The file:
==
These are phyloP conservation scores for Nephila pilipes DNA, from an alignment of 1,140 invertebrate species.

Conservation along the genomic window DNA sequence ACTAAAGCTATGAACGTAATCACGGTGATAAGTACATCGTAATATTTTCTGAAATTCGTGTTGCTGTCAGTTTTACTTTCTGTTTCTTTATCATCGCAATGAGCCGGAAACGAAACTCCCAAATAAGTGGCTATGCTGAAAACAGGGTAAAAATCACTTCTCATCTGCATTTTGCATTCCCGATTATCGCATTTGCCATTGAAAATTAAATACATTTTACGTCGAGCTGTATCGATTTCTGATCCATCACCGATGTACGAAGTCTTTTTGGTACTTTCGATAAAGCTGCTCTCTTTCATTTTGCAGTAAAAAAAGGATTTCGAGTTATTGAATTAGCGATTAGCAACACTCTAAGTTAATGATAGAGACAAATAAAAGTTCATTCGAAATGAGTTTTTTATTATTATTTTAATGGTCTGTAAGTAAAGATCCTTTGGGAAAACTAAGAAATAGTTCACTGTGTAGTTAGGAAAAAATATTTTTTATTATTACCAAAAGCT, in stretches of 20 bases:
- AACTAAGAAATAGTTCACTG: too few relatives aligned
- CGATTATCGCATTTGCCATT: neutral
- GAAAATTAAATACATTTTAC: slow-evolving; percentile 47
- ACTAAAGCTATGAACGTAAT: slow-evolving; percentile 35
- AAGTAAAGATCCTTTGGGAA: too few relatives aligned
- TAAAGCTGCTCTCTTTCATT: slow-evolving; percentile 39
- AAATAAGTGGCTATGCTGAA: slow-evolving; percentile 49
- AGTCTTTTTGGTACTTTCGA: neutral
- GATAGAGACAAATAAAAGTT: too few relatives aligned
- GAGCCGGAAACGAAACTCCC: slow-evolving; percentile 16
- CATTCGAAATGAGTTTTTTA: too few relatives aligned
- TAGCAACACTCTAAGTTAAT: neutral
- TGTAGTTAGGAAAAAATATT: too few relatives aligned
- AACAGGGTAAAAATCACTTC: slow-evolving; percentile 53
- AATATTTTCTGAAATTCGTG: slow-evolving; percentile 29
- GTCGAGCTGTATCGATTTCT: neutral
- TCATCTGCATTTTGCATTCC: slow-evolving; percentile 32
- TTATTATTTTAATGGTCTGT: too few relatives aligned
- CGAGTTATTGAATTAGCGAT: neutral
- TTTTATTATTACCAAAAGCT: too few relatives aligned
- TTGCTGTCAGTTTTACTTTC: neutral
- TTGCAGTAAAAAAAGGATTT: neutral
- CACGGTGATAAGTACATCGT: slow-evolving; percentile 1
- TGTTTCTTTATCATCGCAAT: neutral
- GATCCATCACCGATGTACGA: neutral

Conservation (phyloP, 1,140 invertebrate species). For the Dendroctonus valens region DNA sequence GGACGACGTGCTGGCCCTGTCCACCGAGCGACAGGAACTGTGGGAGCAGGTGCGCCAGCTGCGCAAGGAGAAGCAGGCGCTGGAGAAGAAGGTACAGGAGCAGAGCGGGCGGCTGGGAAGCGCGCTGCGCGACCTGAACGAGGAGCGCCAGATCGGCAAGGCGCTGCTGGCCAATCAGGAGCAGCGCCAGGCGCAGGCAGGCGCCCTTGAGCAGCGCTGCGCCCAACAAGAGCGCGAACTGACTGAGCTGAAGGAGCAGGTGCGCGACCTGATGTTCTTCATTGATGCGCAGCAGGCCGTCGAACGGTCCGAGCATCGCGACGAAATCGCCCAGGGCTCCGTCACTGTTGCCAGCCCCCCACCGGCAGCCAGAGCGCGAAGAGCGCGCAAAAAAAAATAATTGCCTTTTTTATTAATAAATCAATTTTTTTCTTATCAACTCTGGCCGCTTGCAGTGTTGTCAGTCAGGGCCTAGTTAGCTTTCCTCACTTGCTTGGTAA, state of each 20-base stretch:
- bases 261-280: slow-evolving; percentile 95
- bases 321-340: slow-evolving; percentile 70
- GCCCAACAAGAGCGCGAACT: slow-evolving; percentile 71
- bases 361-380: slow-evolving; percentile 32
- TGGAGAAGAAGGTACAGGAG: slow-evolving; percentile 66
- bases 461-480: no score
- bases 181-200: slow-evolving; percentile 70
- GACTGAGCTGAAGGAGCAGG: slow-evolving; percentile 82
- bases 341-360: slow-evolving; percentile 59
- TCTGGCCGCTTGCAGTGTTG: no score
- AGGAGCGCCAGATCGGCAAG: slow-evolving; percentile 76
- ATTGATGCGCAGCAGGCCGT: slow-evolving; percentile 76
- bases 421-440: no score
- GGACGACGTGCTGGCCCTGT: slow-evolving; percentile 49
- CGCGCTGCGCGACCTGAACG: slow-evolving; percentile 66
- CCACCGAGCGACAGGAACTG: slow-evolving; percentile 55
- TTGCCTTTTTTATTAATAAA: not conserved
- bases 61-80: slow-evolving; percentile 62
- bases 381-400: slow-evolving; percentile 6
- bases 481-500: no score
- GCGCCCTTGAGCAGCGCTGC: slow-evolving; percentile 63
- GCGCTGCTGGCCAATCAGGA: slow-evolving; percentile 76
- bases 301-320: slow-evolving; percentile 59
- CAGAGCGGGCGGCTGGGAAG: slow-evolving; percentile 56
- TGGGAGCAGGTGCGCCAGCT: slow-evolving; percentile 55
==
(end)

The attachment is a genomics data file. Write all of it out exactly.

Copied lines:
These are phyloP conservation scores for Nephila pilipes DNA, from an alignment of 1,140 invertebrate species.

Conservation along the genomic window DNA sequence ACTAAAGCTATGAACGTAATCACGGTGATAAGTACATCGTAATATTTTCTGAAATTCGTGTTGCTGTCAGTTTTACTTTCTGTTTCTTTATCATCGCAATGAGCCGGAAACGAAACTCCCAAATAAGTGGCTATGCTGAAAACAGGGTAAAAATCACTTCTCATCTGCATTTTGCATTCCCGATTATCGCATTTGCCATTGAAAATTAAATACATTTTACGTCGAGCTGTATCGATTTCTGATCCATCACCGATGTACGAAGTCTTTTTGGTACTTTCGATAAAGCTGCTCTCTTTCATTTTGCAGTAAAAAAAGGATTTCGAGTTATTGAATTAGCGATTAGCAACACTCTAAGTTAATGATAGAGACAAATAAAAGTTCATTCGAAATGAGTTTTTTATTATTATTTTAATGGTCTGTAAGTAAAGATCCTTTGGGAAAACTAAGAAATAGTTCACTGTGTAGTTAGGAAAAAATATTTTTTATTATTACCAAAAGCT, in stretches of 20 bases:
- AACTAAGAAATAGTTCACTG: too few relatives aligned
- CGATTATCGCATTTGCCATT: neutral
- GAAAATTAAATACATTTTAC: slow-evolving; percentile 47
- ACTAAAGCTATGAACGTAAT: slow-evolving; percentile 35
- AAGTAAAGATCCTTTGGGAA: too few relatives aligned
- TAAAGCTGCTCTCTTTCATT: slow-evolving; percentile 39
- AAATAAGTGGCTATGCTGAA: slow-evolving; percentile 49
- AGTCTTTTTGGTACTTTCGA: neutral
- GATAGAGACAAATAAAAGTT: too few relatives aligned
- GAGCCGGAAACGAAACTCCC: slow-evolving; percentile 16
- CATTCGAAATGAGTTTTTTA: too few relatives aligned
- TAGCAACACTCTAAGTTAAT: neutral
- TGTAGTTAGGAAAAAATATT: too few relatives aligned
- AACAGGGTAAAAATCACTTC: slow-evolving; percentile 53
- AATATTTTCTGAAATTCGTG: slow-evolving; percentile 29
- GTCGAGCTGTATCGATTTCT: neutral
- TCATCTGCATTTTGCATTCC: slow-evolving; percentile 32
- TTATTATTTTAATGGTCTGT: too few relatives aligned
- CGAGTTATTGAATTAGCGAT: neutral
- TTTTATTATTACCAAAAGCT: too few relatives aligned
- TTGCTGTCAGTTTTACTTTC: neutral
- TTGCAGTAAAAAAAGGATTT: neutral
- CACGGTGATAAGTACATCGT: slow-evolving; percentile 1
- TGTTTCTTTATCATCGCAAT: neutral
- GATCCATCACCGATGTACGA: neutral

Conservation (phyloP, 1,140 invertebrate species). For the Dendroctonus valens region DNA sequence GGACGACGTGCTGGCCCTGTCCACCGAGCGACAGGAACTGTGGGAGCAGGTGCGCCAGCTGCGCAAGGAGAAGCAGGCGCTGGAGAAGAAGGTACAGGAGCAGAGCGGGCGGCTGGGAAGCGCGCTGCGCGACCTGAACGAGGAGCGCCAGATCGGCAAGGCGCTGCTGGCCAATCAGGAGCAGCGCCAGGCGCAGGCAGGCGCCCTTGAGCAGCGCTGCGCCCAACAAGAGCGCGAACTGACTGAGCTGAAGGAGCAGGTGCGCGACCTGATGTTCTTCATTGATGCGCAGCAGGCCGTCGAACGGTCCGAGCATCGCGACGAAATCGCCCAGGGCTCCGTCACTGTTGCCAGCCCCCCACCGGCAGCCAGAGCGCGAAGAGCGCGCAAAAAAAAATAATTGCCTTTTTTATTAATAAATCAATTTTTTTCTTATCAACTCTGGCCGCTTGCAGTGTTGTCAGTCAGGGCCTAGTTAGCTTTCCTCACTTGCTTGGTAA, state of each 20-base stretch:
- bases 261-280: slow-evolving; percentile 95
- bases 321-340: slow-evolving; percentile 70
- GCCCAACAAGAGCGCGAACT: slow-evolving; percentile 71
- bases 361-380: slow-evolving; percentile 32
- TGGAGAAGAAGGTACAGGAG: slow-evolving; percentile 66
- bases 461-480: no score
- bases 181-200: slow-evolving; percentile 70
- GACTGAGCTGAAGGAGCAGG: slow-evolving; percentile 82
- bases 341-360: slow-evolving; percentile 59
- TCTGGCCGCTTGCAGTGTTG: no score
- AGGAGCGCCAGATCGGCAAG: slow-evolving; percentile 76
- ATTGATGCGCAGCAGGCCGT: slow-evolving; percentile 76
- bases 421-440: no score
- GGACGACGTGCTGGCCCTGT: slow-evolving; percentile 49
- CGCGCTGCGCGACCTGAACG: slow-evolving; percentile 66
- CCACCGAGCGACAGGAACTG: slow-evolving; percentile 55
- TTGCCTTTTTTATTAATAAA: not conserved
- bases 61-80: slow-evolving; percentile 62
- bases 381-400: slow-evolving; percentile 6
- bases 481-500: no score
- GCGCCCTTGAGCAGCGCTGC: slow-evolving; percentile 63
- GCGCTGCTGGCCAATCAGGA: slow-evolving; percentile 76
- bases 301-320: slow-evolving; percentile 59
- CAGAGCGGGCGGCTGGGAAG: slow-evolving; percentile 56
- TGGGAGCAGGTGCGCCAGCT: slow-evolving; percentile 55